High in the northeast sky, Almaak, the third-brightest star in the constellation Andromeda, is one of the most beautiful double stars in the sky. It’s a snap to find and reveals its full splendor in even the smallest of telescopes.
Almaak (sometimes spelled Almach) is a 2nd magnitude star, bright enough to see even in the city. It lies between the Great Square of Pegasus and the bright stars of the constellation Perseus. To find Almaak, also called γ (gamma) Andromedae, start at the northern corner of the Great Square at the star Alpheratz, then move to Mirach, then to Almaak. If you continue the line you’ll reach Mirphak in Perseus.
Almaak is well overhead for observers in the northern hemisphere in the waning months of the year at about 9 p.m. It’s also visible from the populated parts of the southern hemisphere about 10-15º above the northern horizon at 8-9 p.m. local time in November and December.
You will need a telescope to resolve this star. The pair is about 10” (arc seconds) apart, so try 50-75x and work your way to higher magnification. Even the smallest scope will do.
Most double stars don’t display much color, especially for novice observers. But Almaak is different. Like Albireo in the constellation Cygnus, the two visible component stars of Almaak show a splendid color contrast. The brighter is a K-type giant star that shines golden yellow, while its companion is a hot blue main-sequence star. Depending on your optics, your eyes, and your seeing conditions, you may perceive different colors. The 19th-century amateur Admiral William Henry Smyth saw the pair as orange and emerald-green. Have a look for yourself… what do you see?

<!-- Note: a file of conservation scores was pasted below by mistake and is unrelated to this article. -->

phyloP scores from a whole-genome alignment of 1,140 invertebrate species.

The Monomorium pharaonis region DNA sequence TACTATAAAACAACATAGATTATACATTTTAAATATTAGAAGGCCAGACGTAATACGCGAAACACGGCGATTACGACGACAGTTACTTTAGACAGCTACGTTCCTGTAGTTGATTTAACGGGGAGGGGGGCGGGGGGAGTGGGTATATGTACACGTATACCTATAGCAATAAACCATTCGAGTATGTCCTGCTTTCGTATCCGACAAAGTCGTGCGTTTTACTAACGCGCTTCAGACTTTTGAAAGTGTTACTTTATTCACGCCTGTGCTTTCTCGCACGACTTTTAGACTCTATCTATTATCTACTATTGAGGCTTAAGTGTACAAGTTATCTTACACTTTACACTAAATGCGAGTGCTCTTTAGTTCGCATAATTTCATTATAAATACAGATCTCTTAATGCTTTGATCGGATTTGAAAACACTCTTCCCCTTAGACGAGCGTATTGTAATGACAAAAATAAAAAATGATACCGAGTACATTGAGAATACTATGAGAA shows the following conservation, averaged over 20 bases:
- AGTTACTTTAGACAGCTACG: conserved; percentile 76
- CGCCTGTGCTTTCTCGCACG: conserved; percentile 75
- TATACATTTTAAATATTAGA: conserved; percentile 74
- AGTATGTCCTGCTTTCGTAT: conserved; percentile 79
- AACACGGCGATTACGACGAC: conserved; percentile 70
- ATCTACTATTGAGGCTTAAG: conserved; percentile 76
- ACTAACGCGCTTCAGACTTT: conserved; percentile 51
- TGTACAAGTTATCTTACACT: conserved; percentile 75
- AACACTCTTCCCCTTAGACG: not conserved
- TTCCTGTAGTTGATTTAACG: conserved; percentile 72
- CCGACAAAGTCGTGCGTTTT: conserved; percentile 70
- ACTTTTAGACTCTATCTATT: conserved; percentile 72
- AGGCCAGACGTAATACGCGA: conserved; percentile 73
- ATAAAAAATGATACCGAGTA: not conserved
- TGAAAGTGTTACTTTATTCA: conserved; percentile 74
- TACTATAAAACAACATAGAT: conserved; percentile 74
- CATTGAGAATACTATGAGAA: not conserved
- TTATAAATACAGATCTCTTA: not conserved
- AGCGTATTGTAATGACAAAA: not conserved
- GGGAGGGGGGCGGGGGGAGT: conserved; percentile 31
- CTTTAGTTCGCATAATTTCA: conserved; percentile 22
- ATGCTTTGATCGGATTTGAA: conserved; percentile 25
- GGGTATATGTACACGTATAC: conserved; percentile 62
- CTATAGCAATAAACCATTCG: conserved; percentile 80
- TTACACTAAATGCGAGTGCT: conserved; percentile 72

While you won’t see this in any telescope, the fainter blue star, called gamma-2 Andromedae, is itself a triple star system. So there are four stars here altogether. The gamma Andromedae system is about 350 light years from Earth.
Almaak takes its name from the Arabic for a “desert lynx”, a type middle-eastern wildcat, which plays no part in the Greek legend of Andromeda and Perseus.